SHAFAQNA – The Tunisian Ministry of Culture banned Iranian film ‘Muhammad: The Messenger of God’, which focuses on the Prophet Muhammad’s childhood and adolescence, due to its “controversial content” and “personification and depiction of prophets”, which officials deem problematic for Tunisian society, reported news network Ansamed on 14 September 2016.
“The personification and depiction of prophets causes problems inside our society and touches on the foundations of our religion, which is why this film did not receive ministerial permission for the screening,” Mounira Ben Halima, director of the audiovisual arts section of the ministry, said.
Halima added that neither the cinema nor the film’s distributor notified the ministry of the screening.
The 2015 film, Iran’s most expensive film to date and its entry for best foreign language film at the 2016 Academy Awards, was scheduled to be screened on 21 September 2016 at a cinema in capitol Tunis with director Majid Majidi in the audience.
Majidi said of his film, which he also co-wrote, that he hoped it would change the violent image of Islam that many people around the world associate with the religion due to acts of terrorism committed by extremists. He further explained that the film never depicts Muhammad’s physical features, but only shows him in the form of a shadow and from his back.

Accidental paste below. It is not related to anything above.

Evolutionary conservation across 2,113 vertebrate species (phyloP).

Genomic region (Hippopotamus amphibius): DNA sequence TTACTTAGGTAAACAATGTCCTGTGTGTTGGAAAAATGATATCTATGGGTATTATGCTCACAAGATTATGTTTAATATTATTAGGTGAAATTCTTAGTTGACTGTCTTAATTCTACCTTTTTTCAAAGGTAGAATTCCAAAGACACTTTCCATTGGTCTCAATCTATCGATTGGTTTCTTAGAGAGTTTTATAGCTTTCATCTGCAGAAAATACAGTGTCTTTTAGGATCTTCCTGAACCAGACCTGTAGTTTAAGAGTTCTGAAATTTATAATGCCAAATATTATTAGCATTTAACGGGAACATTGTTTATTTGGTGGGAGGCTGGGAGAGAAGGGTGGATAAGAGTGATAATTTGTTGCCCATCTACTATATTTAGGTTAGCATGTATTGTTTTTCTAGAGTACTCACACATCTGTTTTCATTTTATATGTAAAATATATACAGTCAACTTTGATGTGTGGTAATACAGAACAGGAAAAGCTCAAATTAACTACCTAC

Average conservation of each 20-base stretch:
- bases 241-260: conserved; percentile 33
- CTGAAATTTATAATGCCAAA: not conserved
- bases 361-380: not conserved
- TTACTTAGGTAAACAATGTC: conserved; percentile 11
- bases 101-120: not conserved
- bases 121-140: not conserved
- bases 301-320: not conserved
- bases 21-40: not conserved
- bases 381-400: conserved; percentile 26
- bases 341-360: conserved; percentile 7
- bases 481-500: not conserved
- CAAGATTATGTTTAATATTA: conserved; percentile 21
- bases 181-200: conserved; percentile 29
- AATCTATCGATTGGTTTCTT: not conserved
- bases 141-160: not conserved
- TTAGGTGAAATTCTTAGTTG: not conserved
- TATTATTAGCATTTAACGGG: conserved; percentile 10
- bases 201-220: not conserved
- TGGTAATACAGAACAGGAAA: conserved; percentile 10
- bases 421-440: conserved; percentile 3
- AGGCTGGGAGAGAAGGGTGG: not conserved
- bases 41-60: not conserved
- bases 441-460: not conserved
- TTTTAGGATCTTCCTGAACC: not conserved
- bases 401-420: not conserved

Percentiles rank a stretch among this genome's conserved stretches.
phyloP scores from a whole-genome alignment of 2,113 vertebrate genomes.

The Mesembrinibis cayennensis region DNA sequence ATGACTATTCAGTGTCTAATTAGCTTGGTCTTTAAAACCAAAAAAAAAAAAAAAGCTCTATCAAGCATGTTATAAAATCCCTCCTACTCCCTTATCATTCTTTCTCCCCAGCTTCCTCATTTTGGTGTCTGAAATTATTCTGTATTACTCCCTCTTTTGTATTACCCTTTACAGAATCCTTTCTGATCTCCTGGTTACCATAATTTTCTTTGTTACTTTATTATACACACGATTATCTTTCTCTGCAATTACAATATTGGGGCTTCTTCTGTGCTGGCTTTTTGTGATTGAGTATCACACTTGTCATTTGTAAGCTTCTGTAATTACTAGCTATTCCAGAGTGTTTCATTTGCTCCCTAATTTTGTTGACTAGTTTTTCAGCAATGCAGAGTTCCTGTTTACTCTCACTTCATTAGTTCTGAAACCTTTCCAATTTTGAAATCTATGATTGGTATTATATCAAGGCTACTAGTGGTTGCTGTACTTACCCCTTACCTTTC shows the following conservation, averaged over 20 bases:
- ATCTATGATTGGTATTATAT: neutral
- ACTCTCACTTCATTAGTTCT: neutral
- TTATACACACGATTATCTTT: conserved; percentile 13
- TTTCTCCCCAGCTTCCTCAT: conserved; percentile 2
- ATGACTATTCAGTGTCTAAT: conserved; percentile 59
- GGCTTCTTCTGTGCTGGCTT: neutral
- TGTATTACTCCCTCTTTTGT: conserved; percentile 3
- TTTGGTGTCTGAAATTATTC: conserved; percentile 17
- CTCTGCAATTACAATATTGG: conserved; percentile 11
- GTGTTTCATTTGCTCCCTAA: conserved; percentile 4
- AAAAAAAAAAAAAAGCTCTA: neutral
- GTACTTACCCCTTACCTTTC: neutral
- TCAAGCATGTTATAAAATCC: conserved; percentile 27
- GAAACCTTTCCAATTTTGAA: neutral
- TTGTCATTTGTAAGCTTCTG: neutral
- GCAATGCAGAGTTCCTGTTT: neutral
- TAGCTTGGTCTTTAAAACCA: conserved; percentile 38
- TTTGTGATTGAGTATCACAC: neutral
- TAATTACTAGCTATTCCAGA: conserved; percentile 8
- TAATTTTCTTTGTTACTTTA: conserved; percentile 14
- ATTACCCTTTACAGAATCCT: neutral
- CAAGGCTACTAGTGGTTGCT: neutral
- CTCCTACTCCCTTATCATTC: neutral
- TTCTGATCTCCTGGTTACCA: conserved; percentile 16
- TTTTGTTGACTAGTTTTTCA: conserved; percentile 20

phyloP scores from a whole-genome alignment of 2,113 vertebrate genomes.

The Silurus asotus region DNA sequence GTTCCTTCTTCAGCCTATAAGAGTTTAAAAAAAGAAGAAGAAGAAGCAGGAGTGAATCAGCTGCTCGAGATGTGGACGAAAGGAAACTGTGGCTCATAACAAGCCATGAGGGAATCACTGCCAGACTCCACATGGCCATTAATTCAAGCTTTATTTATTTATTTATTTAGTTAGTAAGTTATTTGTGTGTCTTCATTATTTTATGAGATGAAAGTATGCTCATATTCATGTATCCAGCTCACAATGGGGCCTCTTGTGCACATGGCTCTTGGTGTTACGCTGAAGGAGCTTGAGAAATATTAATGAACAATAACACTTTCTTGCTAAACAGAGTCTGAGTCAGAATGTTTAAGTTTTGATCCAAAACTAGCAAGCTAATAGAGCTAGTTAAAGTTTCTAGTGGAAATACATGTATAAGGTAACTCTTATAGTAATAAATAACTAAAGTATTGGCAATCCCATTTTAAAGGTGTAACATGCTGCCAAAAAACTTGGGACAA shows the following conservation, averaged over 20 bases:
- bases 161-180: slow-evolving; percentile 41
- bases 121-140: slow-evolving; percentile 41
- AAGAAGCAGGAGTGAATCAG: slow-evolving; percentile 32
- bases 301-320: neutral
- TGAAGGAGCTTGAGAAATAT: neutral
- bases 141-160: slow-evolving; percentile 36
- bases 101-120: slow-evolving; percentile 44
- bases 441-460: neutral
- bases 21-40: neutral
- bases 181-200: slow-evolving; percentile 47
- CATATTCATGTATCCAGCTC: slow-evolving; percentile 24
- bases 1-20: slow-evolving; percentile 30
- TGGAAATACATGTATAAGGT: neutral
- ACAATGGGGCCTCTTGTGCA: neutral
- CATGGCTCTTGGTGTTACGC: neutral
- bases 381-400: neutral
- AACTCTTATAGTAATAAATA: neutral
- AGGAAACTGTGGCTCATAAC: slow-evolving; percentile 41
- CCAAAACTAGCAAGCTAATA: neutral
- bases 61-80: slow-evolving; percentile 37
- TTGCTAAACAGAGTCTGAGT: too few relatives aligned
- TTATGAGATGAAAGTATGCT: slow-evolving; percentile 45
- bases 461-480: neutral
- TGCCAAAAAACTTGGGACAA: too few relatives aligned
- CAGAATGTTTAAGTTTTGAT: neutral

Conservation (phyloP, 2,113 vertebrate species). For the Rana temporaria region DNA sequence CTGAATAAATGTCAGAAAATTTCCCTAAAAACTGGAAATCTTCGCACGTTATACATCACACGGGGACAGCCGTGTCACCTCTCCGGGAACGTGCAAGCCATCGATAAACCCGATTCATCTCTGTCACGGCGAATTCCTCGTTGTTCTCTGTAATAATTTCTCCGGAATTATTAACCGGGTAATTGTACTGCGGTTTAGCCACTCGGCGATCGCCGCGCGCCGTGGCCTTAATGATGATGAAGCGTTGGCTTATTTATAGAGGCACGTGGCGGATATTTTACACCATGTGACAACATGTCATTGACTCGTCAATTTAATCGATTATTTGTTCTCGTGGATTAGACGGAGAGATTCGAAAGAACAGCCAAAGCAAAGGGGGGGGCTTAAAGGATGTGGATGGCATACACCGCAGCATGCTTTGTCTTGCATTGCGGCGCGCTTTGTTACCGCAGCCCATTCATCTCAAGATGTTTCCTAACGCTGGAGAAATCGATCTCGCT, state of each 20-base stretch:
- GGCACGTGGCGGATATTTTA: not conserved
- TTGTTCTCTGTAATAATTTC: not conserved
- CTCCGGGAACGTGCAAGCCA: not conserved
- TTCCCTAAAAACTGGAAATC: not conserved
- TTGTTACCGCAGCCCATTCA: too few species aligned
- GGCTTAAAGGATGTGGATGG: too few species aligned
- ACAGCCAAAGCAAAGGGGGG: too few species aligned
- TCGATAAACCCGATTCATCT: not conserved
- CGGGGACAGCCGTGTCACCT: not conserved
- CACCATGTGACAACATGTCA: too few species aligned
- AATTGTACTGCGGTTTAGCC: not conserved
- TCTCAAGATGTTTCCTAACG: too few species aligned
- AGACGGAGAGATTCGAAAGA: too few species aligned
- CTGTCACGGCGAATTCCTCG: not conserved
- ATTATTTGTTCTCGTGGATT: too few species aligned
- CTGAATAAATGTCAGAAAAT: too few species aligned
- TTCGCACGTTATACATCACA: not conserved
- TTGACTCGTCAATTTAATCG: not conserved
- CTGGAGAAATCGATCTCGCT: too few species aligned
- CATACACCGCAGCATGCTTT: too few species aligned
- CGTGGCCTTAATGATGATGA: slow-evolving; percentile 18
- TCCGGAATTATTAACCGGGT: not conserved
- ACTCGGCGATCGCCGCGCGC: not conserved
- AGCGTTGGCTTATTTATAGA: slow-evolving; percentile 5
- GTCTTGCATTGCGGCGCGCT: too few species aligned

Controversial film banned throughout Middle East
Besides being screened in Iran, Iraq is the only other Middle Eastern country to allow the screening of the film, as many groups have taken offence to the film’s personification of the prophet.
In 2015, Al-Azhar, Sunni Islam’s highest religious authority, Saudi religious authorities and the Muslim World League all condemned the film, urging nations to not screen it, reported Al Monitor on 21 September 2015.
In a statement, Al-Azhar said it “reiterates its rejection of the representation of prophets in works of dramas, due to their rank” and that “such representations undermine the prophets’ spiritual value”. The religious group went further by saying that such depictions are not simply limited to prophets’ faces, but to other representations, including their voices.
The Mufti of Saudi Arabia, Abdul Aziz el Sheikh, said the film was “tarnishing and antagonising Islam” and urged that “it not be shown out of respect for Sharia Law”. Additionally, the Muslim World League called on Iranian authorities to ban their own film, deeming it “disrespectful of the Prophet”, and instructed Muslims worldwide to boycott it.
In September 2015, the Raza Academy, a Sunni-Muslim group in Mumbai, went one step further and issued a fatwa against Majidi and the film’s music composer, famed Indian musician A.R. Rahman.
According to Dar al-Ifta al-Misriyyah, an institute responsible for Islamic legal research, it is a fatwa – a ruling in Islamic law – to “violate the sanctity of the Prophets and Messengers by personifying them in movies or any other artwork” and that “the production of any film of the Prophets is not sanctioned by Islam”.
Ban not the first of its kind
The ban on the Iranian film follows similar bans by Islamic religious institutions and censors in Arab and Muslim countries on other controversial films depicting prophets.
The 2014 Hollywood biblical epic ‘Noah’, starring Russell Crowe, was deemed “irreligious” by Al-Azhar and banned in Egypt and other countries, including Bahrain, Qatar, and the UAE, for “violating Islam by portraying a Prophet”.
In the same year, Ridley Scott’s epic ‘Exodus: Gods and Kings’, based on the biblical book Exodus, was banned for its “historical inaccuracies” in Bahrain, Egypt, Indonesia, Malaysia, Morocco, Qatar and the UAE.